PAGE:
Blue crabs, poached fish and powdered booze

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Sitting at my perch as the last piles of snow on the docks melted, the vision of May in the Bay was a marvelous thing, indeed. If you are a regular reader of this column, perhaps you remember my prediction of a mild winter in the eastern United States. In reference to that prediction, I received the following email from an old friend in Maine:

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Question: What do Peter Bass and the Farmer’s Almanac have in common?

Answer: Both forecasted a mild winter for 2014-2015.

His next paragraph detailed New England’s extraordinary weather this winter and my shortcomings as a meteorologist. Of course, my prediction was based principally on the inverse relationship between the percentage of boats winterized at Tidewater Marina and the severity of the weather to be expected. Feel free to call for investment advice, however. I have a similar success rate.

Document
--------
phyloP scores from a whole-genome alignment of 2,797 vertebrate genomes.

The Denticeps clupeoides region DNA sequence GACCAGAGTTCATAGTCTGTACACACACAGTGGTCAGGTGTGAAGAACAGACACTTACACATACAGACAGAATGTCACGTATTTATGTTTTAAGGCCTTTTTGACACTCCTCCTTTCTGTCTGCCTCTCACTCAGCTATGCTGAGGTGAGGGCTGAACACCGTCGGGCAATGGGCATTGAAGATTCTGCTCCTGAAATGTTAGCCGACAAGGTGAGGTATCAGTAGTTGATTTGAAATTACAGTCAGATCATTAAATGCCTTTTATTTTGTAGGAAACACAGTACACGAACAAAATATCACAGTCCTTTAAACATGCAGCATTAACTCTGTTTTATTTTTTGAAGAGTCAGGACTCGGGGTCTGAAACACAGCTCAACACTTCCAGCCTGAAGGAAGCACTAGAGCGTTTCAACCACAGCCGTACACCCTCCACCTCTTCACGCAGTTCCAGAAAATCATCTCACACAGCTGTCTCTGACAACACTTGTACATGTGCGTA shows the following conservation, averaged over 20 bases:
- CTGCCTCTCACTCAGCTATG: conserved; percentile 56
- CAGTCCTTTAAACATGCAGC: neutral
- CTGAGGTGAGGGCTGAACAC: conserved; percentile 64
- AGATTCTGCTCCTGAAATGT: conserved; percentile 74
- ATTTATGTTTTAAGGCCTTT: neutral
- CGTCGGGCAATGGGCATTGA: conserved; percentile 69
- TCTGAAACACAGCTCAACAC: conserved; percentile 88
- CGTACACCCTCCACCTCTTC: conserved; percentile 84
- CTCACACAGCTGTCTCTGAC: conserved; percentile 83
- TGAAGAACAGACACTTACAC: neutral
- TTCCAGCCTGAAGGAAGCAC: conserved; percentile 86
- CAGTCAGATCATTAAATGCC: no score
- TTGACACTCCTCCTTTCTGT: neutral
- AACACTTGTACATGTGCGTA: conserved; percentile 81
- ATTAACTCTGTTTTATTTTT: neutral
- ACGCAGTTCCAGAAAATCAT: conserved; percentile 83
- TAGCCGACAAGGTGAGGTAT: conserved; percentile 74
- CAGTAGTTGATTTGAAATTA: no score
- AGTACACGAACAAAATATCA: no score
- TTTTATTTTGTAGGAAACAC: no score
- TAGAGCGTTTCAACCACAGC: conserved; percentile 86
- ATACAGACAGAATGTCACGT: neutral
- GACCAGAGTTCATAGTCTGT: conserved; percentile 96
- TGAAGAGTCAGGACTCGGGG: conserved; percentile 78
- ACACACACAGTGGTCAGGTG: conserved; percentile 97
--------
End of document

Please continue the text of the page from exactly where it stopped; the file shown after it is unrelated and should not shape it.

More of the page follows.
Blue crab slumber party

Pleasure boats aren’t the only hibernating creatures at the bottom of the Bay. Dug into the mud at the mouth of the Bay are the female blue crabs of the Chesapeake, waiting to release their eggs, beginning in late April, to be swept out to sea as larvae and then back in a month or so on flood tides. The chances of survival are slim, with just one or two eggs out of a million from each crab making it to adulthood.

There was a fine article in The Washington Post this winter that was picked up in our local daily newspaper, The Virginian-Pilot. It details the life cycle of our signature crab and chronicles the precipitous crash of the stock after the winter of 2013-14. (Google “Washington Post crabs,” by Darryl Fears.) That below-normal winter may have knocked out 30 percent of the adult population, which had hit a 21-year high in 2012.

The 59-foot Trumpy Chesapeake, gliding south at Mile Zero, has been chartering in Flrorida and on the Intracoastal Waterway. If you'd like a piece of yachting history, she's on the market.